Chronic Maternal Stress Increases Dental Cavities in Kids

Posted by on Sep 23, 2015 in Blogs | 0 comments

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“A mother’s love for her child is like nothing else in the world. It knows no law, no pity, it dates all things and crushes down remorselessly all that stands in its path.” -Agatha Christie

Aren’t mothers just lovely? It’s easy to recognize all of the things that moms do for us. Most importantly, they bring children into the world, which is not an easy task!

Mothers often worry about many things, especially during pregnancy. For example, stress about the health of their child, their workload, or even about their diet. Not all stress is bad, however, there can be damaging effects on you and your child when stress becomes constant.

Stress causes your body to kick on its “fight or flight” mode, resulting in the release of stress hormones. Constant stress can cause your body’s stress system to overreact and trigger different responses in the body. According to a study by King’s College London and University of Washington, chronic maternal stress has been linked to a higher prevalence of cavities among children.  An additional study published in the American Journal of Public Health suggests that chronic maternal stress can lead to lower likelihood of breast feeding and a lower amount of child dental visits.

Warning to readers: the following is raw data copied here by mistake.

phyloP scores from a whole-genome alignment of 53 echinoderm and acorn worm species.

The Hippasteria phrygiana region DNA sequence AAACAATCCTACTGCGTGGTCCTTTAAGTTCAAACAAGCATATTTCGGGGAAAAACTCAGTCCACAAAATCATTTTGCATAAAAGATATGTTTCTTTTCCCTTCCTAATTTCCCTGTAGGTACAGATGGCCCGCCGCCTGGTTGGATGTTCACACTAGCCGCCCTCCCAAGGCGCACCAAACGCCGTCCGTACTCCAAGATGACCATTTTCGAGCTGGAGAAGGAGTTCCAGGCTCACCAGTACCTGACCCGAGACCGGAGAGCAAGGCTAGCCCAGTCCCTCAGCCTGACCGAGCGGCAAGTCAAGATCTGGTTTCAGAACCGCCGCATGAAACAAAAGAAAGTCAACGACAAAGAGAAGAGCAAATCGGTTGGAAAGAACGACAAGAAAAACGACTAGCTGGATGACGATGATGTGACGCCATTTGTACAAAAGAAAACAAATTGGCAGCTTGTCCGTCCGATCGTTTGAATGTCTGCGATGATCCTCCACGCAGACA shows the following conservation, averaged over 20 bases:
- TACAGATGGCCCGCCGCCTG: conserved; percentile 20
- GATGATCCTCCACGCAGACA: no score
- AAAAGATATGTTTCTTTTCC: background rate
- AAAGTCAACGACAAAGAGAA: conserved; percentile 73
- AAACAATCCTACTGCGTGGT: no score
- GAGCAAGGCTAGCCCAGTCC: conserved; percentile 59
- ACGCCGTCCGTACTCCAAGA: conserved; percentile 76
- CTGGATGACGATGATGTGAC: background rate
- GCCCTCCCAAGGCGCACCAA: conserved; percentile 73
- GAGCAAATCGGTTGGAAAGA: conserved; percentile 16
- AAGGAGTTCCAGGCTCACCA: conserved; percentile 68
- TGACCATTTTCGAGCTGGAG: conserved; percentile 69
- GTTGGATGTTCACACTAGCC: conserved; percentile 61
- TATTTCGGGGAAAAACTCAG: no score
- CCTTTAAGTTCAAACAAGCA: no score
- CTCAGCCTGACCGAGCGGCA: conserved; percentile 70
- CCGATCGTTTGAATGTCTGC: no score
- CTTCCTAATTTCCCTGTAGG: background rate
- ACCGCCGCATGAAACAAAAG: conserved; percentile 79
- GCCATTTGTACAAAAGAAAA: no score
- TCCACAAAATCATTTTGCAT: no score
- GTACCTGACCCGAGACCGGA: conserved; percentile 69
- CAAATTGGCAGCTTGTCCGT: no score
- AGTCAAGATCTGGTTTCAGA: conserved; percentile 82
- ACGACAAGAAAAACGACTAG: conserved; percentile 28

The study included participants of 716 maternal-child pairs in the United States. The age range of the children was between two to six years, and mothers were on average 30 years of age. The researchers looked at the amount of allostatic load (AL), a biological marker of chronic stress, in the participants. They found that dental cavities appeared the most among children whose mother had several allostatic loads compared to those without these markers. They also showed that dental cavities were more common among children who were not breastfed than those who were breastfed.

Further, the researchers explored whether or not socioeconomic status played a role in their findings. Many studies have made associations between socioeconomic status and the prevalence of dental cavities. Their study showed that mothers with lower income were the greatest individuals affected.

Not to mention, there are some data that show that chronic stressors in women and poor coping skills may be associated with lower birth weight and increase the risk of premature births.

It is important to manage stress, especially during pregnancy. Stress can take a toll on a person biologically and influence the health of your child.

Feel free to contact Drs. Ali & Ali and the caring team at Wellesley Dental Group if you have any thoughts or concerns; they will be happy to answer your questions! Contact us today at 781-237-9071 or smile@wellesleydentalgroup.com to set up an appointment and consultation.

Your little ones and teens are welcome to visit our pediatric dentist Dr. VanDr. Emad is happy to help with your orthodontic needs. For wisdom teeth extractions or any other oral surgery needs Dr. Ghazi would be more than willing to help.

References:

http://drsaundersobgyn.com/wp-content/uploads/2015/01/shutterstock_15805006.jpg

http://www.sciencedaily.com/releases/2015/09/150918080631.htm

http://www.webmd.com/baby/features/stress-marks

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